The emerging prize in a thin pitching pool is Jeff Weaver, the former Sox draftee, who is available as the Detroit Tigers downsize their payroll. While he is owed more than $20 million, he'll make only $2.4 million this season. The Sox are interested, but so are the Yankees, Mariners and Reds. In a bidding war, the Sox certainly have plenty to offer: impending free agent Ray Durham, a $6.3 million luxury no longer needed with Tony Graffanino and prospect Willie Harris capable at second base; left fielder Carlos Lee, whose inconsistency and fielding lapses are sources of increasing frustration; or eternal third-base prospect Joe Crede, who may or may not actually exist. Any would be worth sacrificing for Weaver, a legitimate No. 2 man who would give the Sox what they don't have: three serious playoff starters. Hell, throw in Jon Rauch and the washed-up Jim Parque if someone wants them.

There might be a few other helpful options: the Orioles' Scott Erickson, the Phillies' Robert Person, the Mariners' John Halama, the Royals' Paul Byrd, the Dodgers' Omar Daal. Whatever the case, the Sox have to seek someone. The last thing this franchise needs is another year of coming close and failing. Before long, if Reinsdorf isn't careful, the Sox might be candidates for the next round of contraction. The crowds are that low, the interest that lukewarm in a metropolitan area of nearly 9 million people.

As he creeps toward 70, Reinsdorf needs to take advantage of this window. With the Sox near first place and the Twins dealing with injuries to pitchers Joe Mays and Brad Radke, the chance exists for a fun, successful summer. The chairman might be surprised how quickly his popularity quotient would improve if he did a big favor for Soxdom. It's not that he hasn't tried bringing in top-dollar pitchers. It's just that he has been burned a couple of times by his general managers: $15 million for Jaime Navarro, $9.25 million for David Wells.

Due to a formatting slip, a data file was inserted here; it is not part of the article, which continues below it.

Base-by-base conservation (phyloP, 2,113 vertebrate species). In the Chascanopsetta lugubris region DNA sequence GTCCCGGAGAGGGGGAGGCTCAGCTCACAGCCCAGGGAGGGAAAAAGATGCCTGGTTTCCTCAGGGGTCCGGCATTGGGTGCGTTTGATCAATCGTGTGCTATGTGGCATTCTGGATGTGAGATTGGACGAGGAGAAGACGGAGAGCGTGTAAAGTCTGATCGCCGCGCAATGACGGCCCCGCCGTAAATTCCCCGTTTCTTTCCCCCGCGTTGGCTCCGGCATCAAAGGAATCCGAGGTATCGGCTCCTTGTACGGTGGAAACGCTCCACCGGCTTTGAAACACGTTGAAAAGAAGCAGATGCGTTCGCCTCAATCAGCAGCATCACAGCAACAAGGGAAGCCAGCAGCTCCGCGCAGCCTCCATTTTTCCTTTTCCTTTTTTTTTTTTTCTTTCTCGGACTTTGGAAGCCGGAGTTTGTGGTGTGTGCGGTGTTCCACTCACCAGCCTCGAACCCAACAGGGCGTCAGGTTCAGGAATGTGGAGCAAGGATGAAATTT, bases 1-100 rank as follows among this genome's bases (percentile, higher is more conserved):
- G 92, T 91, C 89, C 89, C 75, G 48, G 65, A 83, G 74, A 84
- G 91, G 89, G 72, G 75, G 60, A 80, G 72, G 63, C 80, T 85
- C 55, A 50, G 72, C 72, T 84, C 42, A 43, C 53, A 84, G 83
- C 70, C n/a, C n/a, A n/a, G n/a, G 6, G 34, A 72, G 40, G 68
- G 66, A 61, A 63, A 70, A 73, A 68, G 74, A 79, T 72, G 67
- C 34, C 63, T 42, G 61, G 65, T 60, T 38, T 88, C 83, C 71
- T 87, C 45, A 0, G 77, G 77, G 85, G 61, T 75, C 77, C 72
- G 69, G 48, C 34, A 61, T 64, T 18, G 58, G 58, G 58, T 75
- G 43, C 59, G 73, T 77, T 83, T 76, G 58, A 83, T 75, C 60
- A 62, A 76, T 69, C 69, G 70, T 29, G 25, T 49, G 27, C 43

Here is where Williams must earn his keep and push the right button. His rookie season was a bombout: the Wells flop, Sirotkagate, the Royce Clayton drain, the deal for James Baldwin in which he thought he was getting 23-year-old pitcher Jeff Barry when he really was getting 32-year-old outfielder Jonathan Berry. This year, he is being knocked for trading kid pitchers Kip Wells and Josh Fogg--who would look great in the Sox rotation, given their fine starts in Pittsburgh--in the deal for innings-eater Todd Ritchie. The criticism isn't very fair because the Sox desperately needed a No. 2 starter and couldn't have gambled on Wells and Fogg in key roles. But did Williams have to relinquish so much for Ritchie, including Sean Lowe?

In his two offseasons, Williams has blown up the idea the Sox are blessed with wondrous pitching youth. The hype was advanced for years by his predecessor, Ron Schueler, who promised a remake of his early '90s rotation: Jack McDowell, Alex Fernandez, Wilson Alvarez and Jason Bere. Needless to say, the Schu didn't fit again, with only Mark Buehrle--a 38th-round pick four years ago--becoming a star. Truth be known, the Sox are top-heavy in the everyday lineup. They need to make a deal to preserve another run at October, the most elusive month in Chicago sports.

But let's get something straight. It's on their dime, not yours.

05-16-2002, 11:17 AM
Originally posted by cheeses_h_rice
Hell, throw in Jon Rauch and the washed-up Jim Parque if someone wants them.

Give up on Rauch after 1 month of the majors? Now THAT's smart, Jay. Ugh.